icon-    folder.gif   Conference Reports for NATAP  
  Conference on Retroviruses
and Opportunistic Infections
Boston USA
March 8-11, 2020
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  CROI 2020
Reported by Jules Levin
Michael Leone1, Haoqi Sun1, Christine Boutros1, Robert Thomas2, Gregory K. Robbins1, Shibani S. Mukerji1, M. Brandon Westover1 1Massachusetts General Hospital, Boston, MA, USA,2Beth Israel Deaconess Medical Center, Boston, MA, USA
Abstract Body:
Co-morbidities and increased inflammation associated with HIV have raised concern for excess brain aging, yet diagnostic biomarkers for brain aging are lacking. Our lab developed a machine learning model that estimates age from sleep EEG (brain age, BA), which reliably predicts chronological age (CA) in healthy adults. The difference between BA and CA, termed the brain age index (BAI), independently predicts mortality, and is increased by cardiovascular comorbidities and dementia. Here, we assessed BAI in HIV+ compared to matched HIV- adults.
Sleep EEGs from 43 HIV+ adults on ART were gathered and matched to controls (HIV-, n=284) by age, gender, race, alcoholism, smoking and substance use history. We compared BAI between groups and used additional causal interference methods to ensure robustness. Individual EEG features that underlie BA prediction were also compared. Finally, we performed a sub-analysis of BAI between HIV+ with or without a history of AIDS. After matching, mean CA of HIV+ vs HIV- adults were 49 and 48 years, respectively (n.s.). The mean HIV+ BAI was 3.04 years higher than HIV- (4.4 vs 1.4 yr; p=0.048). We found consistent and significant results with alternative causal inference methods. Several EEG features predictive of BA were different in the HIV+ and HIV- cohorts. Most notably, non-REM stage 2 sleep (N2) delta power (1-4Hz) was decreased in HIV+ vs. HIV- adults, while theta (4-8Hz) and alpha (8-12Hz) power were increased. Those with AIDS (n=19, BAI=4.40) did not have significantly different BAI than HIV+ without AIDS (n=23, BAI=5.22). HIV+ subjects had higher rates of insomnia (56% vs 29%, p<0.001), obstructive apnea (47% vs 30%, p=0.03), depression (49% vs 23%, p<0.001), and bipolar disorder (19% vs 4%, p<0.001).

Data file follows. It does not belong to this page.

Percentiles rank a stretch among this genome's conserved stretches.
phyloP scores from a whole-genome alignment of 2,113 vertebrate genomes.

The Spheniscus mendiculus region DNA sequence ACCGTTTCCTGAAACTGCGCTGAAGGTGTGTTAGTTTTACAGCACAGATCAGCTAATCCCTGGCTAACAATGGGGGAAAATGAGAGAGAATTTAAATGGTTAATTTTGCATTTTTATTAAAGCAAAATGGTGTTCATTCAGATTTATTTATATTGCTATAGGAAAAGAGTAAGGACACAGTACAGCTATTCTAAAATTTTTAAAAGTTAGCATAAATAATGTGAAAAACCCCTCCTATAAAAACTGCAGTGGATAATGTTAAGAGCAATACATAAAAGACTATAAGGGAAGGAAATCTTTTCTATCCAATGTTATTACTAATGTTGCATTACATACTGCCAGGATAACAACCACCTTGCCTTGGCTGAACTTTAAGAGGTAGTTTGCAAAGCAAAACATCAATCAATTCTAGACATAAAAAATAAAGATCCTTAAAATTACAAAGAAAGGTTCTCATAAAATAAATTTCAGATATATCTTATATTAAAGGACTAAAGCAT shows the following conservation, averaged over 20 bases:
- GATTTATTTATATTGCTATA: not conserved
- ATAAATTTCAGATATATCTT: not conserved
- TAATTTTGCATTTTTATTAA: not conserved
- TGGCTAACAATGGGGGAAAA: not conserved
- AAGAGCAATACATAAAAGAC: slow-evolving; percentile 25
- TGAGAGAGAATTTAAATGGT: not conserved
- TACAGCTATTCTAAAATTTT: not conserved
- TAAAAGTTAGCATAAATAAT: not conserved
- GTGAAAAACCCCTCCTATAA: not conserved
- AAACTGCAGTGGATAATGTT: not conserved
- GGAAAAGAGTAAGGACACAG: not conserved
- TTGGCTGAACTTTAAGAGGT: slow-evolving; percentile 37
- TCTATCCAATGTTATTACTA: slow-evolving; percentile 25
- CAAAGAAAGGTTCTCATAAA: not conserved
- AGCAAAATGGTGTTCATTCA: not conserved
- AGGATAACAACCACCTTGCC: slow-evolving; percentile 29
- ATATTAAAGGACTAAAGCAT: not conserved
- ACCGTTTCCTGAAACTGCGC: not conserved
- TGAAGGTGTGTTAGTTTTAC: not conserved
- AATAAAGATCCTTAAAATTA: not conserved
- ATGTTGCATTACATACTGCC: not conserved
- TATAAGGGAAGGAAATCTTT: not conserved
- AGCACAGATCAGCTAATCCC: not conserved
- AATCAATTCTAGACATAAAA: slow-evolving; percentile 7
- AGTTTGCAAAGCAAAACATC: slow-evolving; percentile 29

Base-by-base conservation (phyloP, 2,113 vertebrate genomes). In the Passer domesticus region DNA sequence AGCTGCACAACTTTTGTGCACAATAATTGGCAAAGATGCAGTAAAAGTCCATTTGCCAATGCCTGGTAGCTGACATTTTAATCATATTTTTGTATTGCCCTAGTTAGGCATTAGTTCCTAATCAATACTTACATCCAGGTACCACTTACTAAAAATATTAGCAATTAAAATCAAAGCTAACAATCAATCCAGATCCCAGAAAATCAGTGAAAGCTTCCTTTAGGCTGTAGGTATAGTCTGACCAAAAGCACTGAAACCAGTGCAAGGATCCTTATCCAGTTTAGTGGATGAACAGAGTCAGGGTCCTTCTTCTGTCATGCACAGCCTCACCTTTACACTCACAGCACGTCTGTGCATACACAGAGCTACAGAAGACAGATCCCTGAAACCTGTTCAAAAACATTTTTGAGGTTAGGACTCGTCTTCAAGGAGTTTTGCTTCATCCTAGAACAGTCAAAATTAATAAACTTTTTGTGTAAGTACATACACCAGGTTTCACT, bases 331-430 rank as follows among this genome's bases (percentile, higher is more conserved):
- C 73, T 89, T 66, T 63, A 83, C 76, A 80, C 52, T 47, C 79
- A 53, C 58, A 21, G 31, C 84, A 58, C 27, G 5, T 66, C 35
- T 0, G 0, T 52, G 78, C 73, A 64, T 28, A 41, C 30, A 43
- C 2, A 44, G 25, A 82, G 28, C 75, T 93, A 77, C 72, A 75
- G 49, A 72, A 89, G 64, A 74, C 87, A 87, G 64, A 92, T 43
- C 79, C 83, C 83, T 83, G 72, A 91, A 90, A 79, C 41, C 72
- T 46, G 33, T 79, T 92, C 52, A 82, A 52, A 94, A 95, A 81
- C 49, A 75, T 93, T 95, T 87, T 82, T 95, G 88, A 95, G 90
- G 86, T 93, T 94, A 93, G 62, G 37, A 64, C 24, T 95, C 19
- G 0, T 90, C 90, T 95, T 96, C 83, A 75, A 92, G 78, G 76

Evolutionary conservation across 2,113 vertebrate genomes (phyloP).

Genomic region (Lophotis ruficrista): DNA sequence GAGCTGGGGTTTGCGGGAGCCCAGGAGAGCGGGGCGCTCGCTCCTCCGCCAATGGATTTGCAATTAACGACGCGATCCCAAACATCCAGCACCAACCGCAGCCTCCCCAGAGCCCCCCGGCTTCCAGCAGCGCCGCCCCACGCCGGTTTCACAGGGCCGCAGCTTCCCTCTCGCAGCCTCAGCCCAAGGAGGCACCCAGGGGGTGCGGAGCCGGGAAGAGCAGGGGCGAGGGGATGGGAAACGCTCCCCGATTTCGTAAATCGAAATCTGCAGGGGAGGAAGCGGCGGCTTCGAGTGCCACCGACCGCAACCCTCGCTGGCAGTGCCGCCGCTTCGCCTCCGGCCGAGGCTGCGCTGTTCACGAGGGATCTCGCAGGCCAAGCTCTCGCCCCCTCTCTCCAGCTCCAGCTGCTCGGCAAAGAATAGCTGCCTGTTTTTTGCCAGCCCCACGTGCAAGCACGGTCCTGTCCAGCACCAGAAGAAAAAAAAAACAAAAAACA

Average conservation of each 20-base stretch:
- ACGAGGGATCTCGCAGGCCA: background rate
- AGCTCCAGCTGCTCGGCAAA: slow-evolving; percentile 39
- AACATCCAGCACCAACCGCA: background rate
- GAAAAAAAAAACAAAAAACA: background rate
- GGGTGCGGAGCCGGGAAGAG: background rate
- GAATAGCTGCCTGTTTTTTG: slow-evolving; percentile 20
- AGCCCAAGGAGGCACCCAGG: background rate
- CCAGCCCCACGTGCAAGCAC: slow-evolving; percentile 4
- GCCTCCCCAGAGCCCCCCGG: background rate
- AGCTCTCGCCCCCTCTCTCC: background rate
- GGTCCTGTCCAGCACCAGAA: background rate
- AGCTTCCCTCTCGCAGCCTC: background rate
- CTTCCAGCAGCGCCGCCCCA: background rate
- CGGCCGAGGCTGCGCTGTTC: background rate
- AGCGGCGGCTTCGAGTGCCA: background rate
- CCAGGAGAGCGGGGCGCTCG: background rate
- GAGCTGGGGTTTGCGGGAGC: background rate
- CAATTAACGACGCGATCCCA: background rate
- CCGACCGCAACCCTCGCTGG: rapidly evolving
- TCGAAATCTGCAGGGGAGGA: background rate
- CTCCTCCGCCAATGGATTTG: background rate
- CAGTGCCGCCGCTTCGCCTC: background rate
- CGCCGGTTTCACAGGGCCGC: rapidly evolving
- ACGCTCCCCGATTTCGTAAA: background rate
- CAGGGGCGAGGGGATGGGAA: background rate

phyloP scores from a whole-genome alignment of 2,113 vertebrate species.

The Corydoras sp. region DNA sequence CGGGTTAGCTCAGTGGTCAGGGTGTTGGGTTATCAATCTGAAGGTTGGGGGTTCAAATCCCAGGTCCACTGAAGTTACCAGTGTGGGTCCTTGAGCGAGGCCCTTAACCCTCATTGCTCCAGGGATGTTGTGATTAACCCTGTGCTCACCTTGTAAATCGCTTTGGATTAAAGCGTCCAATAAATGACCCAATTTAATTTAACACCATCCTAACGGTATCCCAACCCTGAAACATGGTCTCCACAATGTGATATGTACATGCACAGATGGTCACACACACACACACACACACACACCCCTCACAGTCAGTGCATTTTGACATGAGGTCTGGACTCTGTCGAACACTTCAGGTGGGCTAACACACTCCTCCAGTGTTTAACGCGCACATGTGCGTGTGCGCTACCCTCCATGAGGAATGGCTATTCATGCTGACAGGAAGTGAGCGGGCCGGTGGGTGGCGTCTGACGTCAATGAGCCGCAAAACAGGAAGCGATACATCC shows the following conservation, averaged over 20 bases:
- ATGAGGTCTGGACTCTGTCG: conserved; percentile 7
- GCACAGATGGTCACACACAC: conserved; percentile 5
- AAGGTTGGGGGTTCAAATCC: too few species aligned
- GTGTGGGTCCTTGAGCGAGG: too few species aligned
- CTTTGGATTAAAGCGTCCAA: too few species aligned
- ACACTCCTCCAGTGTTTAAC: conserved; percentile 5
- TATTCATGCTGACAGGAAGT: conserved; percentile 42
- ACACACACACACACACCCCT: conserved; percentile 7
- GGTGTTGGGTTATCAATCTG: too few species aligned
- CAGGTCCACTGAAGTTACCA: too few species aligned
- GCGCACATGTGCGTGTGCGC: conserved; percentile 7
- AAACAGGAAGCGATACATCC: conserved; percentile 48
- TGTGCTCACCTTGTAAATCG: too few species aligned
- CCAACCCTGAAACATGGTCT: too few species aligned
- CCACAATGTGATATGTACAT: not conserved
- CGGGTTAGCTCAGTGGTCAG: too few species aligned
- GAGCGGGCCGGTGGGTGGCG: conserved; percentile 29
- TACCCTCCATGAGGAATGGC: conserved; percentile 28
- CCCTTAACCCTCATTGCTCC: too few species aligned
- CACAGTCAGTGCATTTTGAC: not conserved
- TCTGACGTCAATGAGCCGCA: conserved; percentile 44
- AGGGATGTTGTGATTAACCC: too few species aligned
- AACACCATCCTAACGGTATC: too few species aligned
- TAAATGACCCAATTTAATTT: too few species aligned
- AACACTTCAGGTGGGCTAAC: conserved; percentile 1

HIV+ individuals on ART have excess brain age compared to matched controls using a sleep EEG-based model of brain aging. This excess brain age is partially due to the relative reduction in delta power during N2, suggesting decreased sleep depth in HIV+ subjects. These results suggest sleep EEG could be a valuable brain aging biomarker for the HIV population.